"We delivered everything we said we would on the original business plan. Four or five years ago, that would have got us to a B round of funding, but the world has changed," he said.
Similarly Air Semiconductor had its chip designed in with three Japanese camera makers, but after an investment of $9m, including some debt, it couldn't raise the next round of funding and the IP was sold to u-blox in February 2010.
Peter Claydon did get over that huge barrier of the second round of funding with picoChip, which he set up in 2001 with Doug Pulley to develop a programmable platform for wireless infrastructure equipment. Claydon raised $7m from Pond Ventures and was the chief operating officer until last year.
"Like Air, the A round was the easiest," he said. "Like Audium, we went to the US first, but we met Pond over there and came back to the UK. Since then, it has been a process of continual fundraising. It does help to be completely ignorant and believe that you can do it."
Claydon pointed out that the investor is the biggest customer. "We have been through a lot of ceos; it's become a bit of a revolving door. But if you don't spend enough time on your investors, you can easily have a falling out and, once they decide things aren't going well, the only power they have is to change the ceo."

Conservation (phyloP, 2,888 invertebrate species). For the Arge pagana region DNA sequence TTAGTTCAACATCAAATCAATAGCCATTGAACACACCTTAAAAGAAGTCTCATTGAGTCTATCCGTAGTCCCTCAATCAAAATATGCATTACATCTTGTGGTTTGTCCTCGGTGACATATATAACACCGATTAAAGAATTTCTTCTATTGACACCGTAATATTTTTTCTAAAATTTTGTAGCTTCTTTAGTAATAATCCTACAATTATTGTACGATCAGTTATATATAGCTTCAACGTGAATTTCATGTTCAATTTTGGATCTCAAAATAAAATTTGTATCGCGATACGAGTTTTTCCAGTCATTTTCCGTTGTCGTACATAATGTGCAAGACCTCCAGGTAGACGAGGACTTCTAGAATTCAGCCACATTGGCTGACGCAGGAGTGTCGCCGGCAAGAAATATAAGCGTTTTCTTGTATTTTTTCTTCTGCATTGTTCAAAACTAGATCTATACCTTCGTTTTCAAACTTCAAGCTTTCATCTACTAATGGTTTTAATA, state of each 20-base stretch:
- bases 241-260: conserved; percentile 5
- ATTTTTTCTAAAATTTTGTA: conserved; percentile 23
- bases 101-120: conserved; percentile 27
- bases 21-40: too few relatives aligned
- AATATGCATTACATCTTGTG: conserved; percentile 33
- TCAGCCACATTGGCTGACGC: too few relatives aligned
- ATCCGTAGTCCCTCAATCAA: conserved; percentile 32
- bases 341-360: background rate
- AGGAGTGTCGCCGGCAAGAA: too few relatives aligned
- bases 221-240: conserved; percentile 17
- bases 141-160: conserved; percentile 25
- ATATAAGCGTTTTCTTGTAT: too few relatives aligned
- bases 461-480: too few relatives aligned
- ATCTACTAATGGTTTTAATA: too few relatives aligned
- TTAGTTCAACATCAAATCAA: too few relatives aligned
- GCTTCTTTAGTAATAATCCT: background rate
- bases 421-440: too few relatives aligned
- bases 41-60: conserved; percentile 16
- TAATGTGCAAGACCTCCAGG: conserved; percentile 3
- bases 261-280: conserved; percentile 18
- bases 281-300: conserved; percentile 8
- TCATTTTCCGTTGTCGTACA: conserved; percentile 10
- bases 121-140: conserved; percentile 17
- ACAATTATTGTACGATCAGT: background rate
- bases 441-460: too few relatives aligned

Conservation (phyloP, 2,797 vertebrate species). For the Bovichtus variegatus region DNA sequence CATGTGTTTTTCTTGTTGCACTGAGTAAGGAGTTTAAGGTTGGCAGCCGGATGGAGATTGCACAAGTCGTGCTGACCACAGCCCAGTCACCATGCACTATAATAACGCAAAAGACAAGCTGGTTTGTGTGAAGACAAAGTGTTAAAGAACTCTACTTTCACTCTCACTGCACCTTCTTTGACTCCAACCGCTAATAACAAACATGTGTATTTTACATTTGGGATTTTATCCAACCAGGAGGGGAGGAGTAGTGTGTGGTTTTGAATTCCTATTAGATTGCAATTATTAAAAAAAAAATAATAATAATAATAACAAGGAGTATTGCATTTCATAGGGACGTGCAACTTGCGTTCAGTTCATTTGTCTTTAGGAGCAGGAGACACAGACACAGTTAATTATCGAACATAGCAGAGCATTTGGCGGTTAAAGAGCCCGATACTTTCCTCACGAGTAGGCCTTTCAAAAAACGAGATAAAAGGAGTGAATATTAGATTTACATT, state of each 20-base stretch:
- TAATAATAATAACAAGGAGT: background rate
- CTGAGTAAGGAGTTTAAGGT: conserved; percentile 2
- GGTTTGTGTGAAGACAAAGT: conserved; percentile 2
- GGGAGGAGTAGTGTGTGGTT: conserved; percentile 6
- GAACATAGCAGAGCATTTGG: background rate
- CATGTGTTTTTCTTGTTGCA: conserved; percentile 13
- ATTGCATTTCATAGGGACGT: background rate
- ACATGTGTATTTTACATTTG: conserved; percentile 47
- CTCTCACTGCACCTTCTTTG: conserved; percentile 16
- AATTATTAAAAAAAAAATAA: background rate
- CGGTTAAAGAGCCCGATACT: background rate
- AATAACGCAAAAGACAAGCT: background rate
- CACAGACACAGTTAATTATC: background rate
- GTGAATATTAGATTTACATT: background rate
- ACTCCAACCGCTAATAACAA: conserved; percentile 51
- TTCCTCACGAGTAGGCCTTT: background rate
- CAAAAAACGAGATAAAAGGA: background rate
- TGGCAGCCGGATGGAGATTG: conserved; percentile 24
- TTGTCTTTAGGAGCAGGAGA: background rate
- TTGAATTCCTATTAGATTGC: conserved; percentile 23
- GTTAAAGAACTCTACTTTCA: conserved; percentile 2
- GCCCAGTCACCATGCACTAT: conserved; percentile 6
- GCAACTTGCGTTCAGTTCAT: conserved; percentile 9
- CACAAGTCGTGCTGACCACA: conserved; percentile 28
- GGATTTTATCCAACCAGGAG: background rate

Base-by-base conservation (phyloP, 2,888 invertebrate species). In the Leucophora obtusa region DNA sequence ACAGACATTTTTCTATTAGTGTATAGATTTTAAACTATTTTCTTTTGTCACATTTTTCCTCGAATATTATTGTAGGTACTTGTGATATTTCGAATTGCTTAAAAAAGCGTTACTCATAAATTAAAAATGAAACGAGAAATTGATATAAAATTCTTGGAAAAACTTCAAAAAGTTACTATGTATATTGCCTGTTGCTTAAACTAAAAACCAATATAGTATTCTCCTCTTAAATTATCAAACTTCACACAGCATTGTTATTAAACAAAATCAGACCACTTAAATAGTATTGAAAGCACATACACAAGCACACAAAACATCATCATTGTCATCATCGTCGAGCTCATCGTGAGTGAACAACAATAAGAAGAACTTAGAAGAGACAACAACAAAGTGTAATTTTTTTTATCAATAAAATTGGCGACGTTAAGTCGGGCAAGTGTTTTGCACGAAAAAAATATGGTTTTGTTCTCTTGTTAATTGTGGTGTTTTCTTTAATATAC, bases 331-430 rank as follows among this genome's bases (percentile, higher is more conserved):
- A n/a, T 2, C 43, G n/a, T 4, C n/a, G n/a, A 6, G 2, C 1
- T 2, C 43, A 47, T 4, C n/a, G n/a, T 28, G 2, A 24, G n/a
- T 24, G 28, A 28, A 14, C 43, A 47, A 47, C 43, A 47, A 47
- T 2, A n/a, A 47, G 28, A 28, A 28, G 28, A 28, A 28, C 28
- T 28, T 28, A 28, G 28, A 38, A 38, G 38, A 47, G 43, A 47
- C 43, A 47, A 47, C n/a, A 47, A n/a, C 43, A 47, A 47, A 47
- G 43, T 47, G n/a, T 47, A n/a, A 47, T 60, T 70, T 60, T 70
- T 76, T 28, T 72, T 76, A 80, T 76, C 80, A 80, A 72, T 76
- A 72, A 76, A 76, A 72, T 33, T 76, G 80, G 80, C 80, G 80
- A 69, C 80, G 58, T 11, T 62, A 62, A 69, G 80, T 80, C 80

Like Air and Audium, picoChip didn't have a complete team at the start. "The VCs like to help with that, but the more of the team you have at the start the better," said Claydon.
Nick Sturge was part of a complete team made redundant from Inmos in the early 1990s that set up video telephone equipment maker Motion Media. He now runs the SETsquared Innovation Centre in Bristol.
"There are 4.7m private businesses in the UK and 99.3% have less than 50 people, so we have always been a nation of startups," he said.
Motion Media went to the smaller AIM financial markets as an alternative source of funding, but highlighted some of the pitfalls. "We IPO'd in 1996 and raised £1m to productise our technology. Our shares rose from £1.20 to £27, but then the dotcom bubble burst and each day our shares went down," he said.
"It's very, very different starting up as a group to starting on your own. In a group, your low points will be at different times and you can balance them out. But you have 'group think' and you don't deal with the problems that are there," he said. "Everyone advised us not to buy a US company and we didn't listen. They advised us to put a Brit in to run it, and we didn't listen. Eventually, we downsized quite a bit and merged with an Austrian company."
The team and the board was critical, said Davies of Audium. "The big lesson for me was that we didn't have an independent chairman to hold things together. Then it got difficult; in hindsight, that was a mistake."
And there need to be other ways of funding. "You need to identify sources of funding right up front, beyond traditional VCs," said Claydon. "VCs in the UK will not be very fruitful at the moment." Davies agreed: "The more people I speak to, the more I find there are fewer VCs who are supporters of chip companies," he said. "Perhaps the better way is to fund start ups from large corporations and you can leverage their existing infrastructure."
But all four would happily do it all again – and three of them are.